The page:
For perspective, on the money—not the pie and ice cream—the population of the entire frickin planet is around 7 billion people. So using the IDF's global price tag estimate, diabetes is costing every man, woman, child, and baby $68 a year. Oh, and don't forget that the average annual income in Somalia is only $112 per year, according to the United Nations. The citizens of Congo, Burundi and Niger are doing a little better, but not by much. In fact, the next time any of you are feeling sorry for yourselves when adding up your checkbooks, remember that, according to the International Monetary Fund, there are at least 31 countries in which the typical citizen brings home less than a thousand dollars of bacon per year.

Of course, the spending on diabetes is lopsided. The citizens of Somalia aren't required to fork over 60% of their annual income to the world diabetes fund. And you would be forgiven for assuming that the country with the most diabetes would have to fork over the largest slice of the money pie, but you'd be wrong. India has more D-folk than anyone else. But according to the IDF report, India only spent 1% of the global total, while back home in the USA we forked over more than half of the total. Are our health outcomes better than those of our cousins in India? Are we getting our money's worth? Well, I couldn't find any data that was diabetes-specific, but looking at overall health rankings, Bloomberg ranks the USA at #33 in the world, behind Cyprus, Costa Rica, Slovenia, Cuba, and Kuwait (among others); but above Bahrain, Mexico, Panama, Tunisia, and Estonia. Where did India come in? Way the hell down at #103. So while money can't buy happiness, maybe it can buy health. Or maybe not. As we spend more than anyone else on health, shouldn't we be at number one?

Speaking of bringing home the low-carb bacon, how much does diabetes cost those of us it who have it, in terms of our out-of-pocket expenses? Well, that number has been skyrocketing over the last few years with premiums, deductibles, and copays going up, up, up. But the best current guess, according to Consumer Reports, about six grand a year. What percentage of take-home pay does six grand work out to?

Well, so much for cost. But that was only half your question. Does all this money create an incentive to avoid a cure? You know, if only one company was raking in all that money, I might be willing to believe that. For instance, it looks like the three keep-calm-and-cure-diabetescompanies in the world are Exxon Mobil, Shell, and Walmart. All of them rake in between 469 billion and 482 billion a year—just about the same amount of money the world spends on diabetes. Not to accuse any of these three companies of not being good cooperate citizens, but do I think they might suppress a cure in order to double their annual income?

Yeah, I would be willing to concede that possibility, but the diabetes ecosystem is widespread and diverse. No one company "owns" it. Hell, no one industry owns it. Diabetes spending runs the gamut from the small-town doc, to device companies, to pharmacy supply middlemen, to big pharma, to insurance plans, to hospitals, and more. It's a hell of a lot of money, but it isn't centralized. And I'm not smart enough to figure it out, but remember there is a difference between gross dollars and net dollars. That's our 471 billion, or whatever the number really is. The is the profit, how much you earn after subtracting your expenses in making it, marketing it, and selling it. It's still a shit-load of money, but no doubt some spheres of the diabetes space are heaps more profitable than others.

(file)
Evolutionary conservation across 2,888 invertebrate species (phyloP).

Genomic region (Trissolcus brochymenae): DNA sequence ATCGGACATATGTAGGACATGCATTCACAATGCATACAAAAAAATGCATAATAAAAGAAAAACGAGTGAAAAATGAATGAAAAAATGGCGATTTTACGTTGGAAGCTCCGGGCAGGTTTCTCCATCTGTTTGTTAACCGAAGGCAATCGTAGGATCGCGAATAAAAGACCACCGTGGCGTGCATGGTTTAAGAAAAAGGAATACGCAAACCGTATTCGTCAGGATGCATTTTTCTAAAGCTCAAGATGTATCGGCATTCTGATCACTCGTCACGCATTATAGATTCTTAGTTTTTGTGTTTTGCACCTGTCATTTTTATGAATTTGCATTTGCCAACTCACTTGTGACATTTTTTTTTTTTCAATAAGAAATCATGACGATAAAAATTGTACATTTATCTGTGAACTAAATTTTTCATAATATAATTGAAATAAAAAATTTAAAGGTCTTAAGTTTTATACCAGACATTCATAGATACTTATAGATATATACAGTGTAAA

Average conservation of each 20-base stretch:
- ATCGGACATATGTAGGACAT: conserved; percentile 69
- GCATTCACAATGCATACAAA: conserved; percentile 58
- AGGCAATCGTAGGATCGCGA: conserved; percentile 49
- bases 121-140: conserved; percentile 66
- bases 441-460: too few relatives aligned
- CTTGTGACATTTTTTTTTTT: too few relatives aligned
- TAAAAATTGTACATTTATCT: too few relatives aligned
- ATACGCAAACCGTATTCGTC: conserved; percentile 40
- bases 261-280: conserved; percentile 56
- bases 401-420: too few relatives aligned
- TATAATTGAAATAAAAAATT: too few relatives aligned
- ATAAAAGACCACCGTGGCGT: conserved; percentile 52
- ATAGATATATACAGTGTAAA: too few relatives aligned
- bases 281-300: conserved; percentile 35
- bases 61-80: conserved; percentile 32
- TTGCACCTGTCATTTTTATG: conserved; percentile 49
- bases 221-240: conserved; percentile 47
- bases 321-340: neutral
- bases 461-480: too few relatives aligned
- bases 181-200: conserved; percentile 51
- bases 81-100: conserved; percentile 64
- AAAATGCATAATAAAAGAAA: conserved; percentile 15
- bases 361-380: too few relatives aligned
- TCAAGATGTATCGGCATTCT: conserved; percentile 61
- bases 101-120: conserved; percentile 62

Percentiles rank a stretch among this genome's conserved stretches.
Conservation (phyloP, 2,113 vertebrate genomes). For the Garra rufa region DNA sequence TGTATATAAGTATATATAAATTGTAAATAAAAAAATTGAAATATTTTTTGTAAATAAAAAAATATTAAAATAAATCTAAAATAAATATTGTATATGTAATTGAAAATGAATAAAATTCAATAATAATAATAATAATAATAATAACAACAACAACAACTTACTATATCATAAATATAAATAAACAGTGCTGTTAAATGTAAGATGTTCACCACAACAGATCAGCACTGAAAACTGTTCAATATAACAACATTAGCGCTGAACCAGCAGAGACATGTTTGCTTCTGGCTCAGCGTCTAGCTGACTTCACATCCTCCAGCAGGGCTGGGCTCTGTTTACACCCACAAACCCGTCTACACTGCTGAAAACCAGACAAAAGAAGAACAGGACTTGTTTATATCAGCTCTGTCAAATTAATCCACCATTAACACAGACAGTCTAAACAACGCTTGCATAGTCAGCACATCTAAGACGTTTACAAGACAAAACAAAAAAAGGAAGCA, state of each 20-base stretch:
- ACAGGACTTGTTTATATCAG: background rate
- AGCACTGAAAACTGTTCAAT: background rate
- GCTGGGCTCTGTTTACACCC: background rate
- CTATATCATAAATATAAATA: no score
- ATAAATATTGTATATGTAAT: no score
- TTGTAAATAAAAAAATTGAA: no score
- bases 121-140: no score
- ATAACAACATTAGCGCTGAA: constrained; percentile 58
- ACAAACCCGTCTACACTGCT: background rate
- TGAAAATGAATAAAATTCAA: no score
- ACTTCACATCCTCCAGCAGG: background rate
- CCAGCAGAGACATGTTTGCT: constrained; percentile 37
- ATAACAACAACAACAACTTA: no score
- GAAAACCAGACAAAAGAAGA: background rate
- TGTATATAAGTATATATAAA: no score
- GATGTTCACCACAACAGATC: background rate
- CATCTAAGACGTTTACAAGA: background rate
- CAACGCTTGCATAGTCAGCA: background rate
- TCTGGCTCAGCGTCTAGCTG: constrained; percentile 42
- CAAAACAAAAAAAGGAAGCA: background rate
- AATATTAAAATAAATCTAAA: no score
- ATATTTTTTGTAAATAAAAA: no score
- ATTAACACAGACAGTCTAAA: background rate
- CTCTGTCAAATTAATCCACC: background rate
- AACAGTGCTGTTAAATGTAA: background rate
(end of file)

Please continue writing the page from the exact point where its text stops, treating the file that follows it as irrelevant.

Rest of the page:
And consider that, in terms of suppressing a cure, secrets are damn hard to keep in today's world, and a whole lot of people would need to collaborate to make that happen. So while I'm a cynical son-of-bitch about many things, I don't believe that "the cure" has been found and hidden to protect cooperate profits.

All of that said, I'll actually join your "cure pessimism," but for a different reason. A scientific reason. I think diabetes hasn't, and won't be, cured because diabetes is so damned complex. In fact, recent research we covered here indicates there may be many more types of diabetes than we previously thought. For years, people used to ask when the cure for cancer would be found. Well, the problem is that there are at least 200 kinds of cancer. You can read about each one here, if you want to. No one pill can fix that many ills. And I think the same thing may prove to be true of diabetes.

But there is one bright side to all of this. Diabetes, unique amongst illnesses, stands poised to devastate the global economy if it keeps growing both larger and more expensive, as it has over the last decade. Whether we can cure it or not, we had better start thinking outside the box about how we are going to deal with it, or the outlook will be very pessimistic indeed.

 

 

This is not a medical advice column. We are PWDs freely and openly sharing the wisdom of our collected experiences — our been-there-done-that knowledge from the trenches. But we are not MDs, RNs, NPs, PAs, CDEs, or partridges in pear trees. Bottom line: we are only a small part of your total prescription. You still need the professional advice, treatment, and care of a licensed medical professional.

 

 
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This content is created for Diabetes Mine, a consumer health blog focused on the diabetes community. The content is not medically reviewed and doesn't adhere to Healthline's editorial guidelines. For more information about Healthline's partnership with Diabetes Mine, please click here.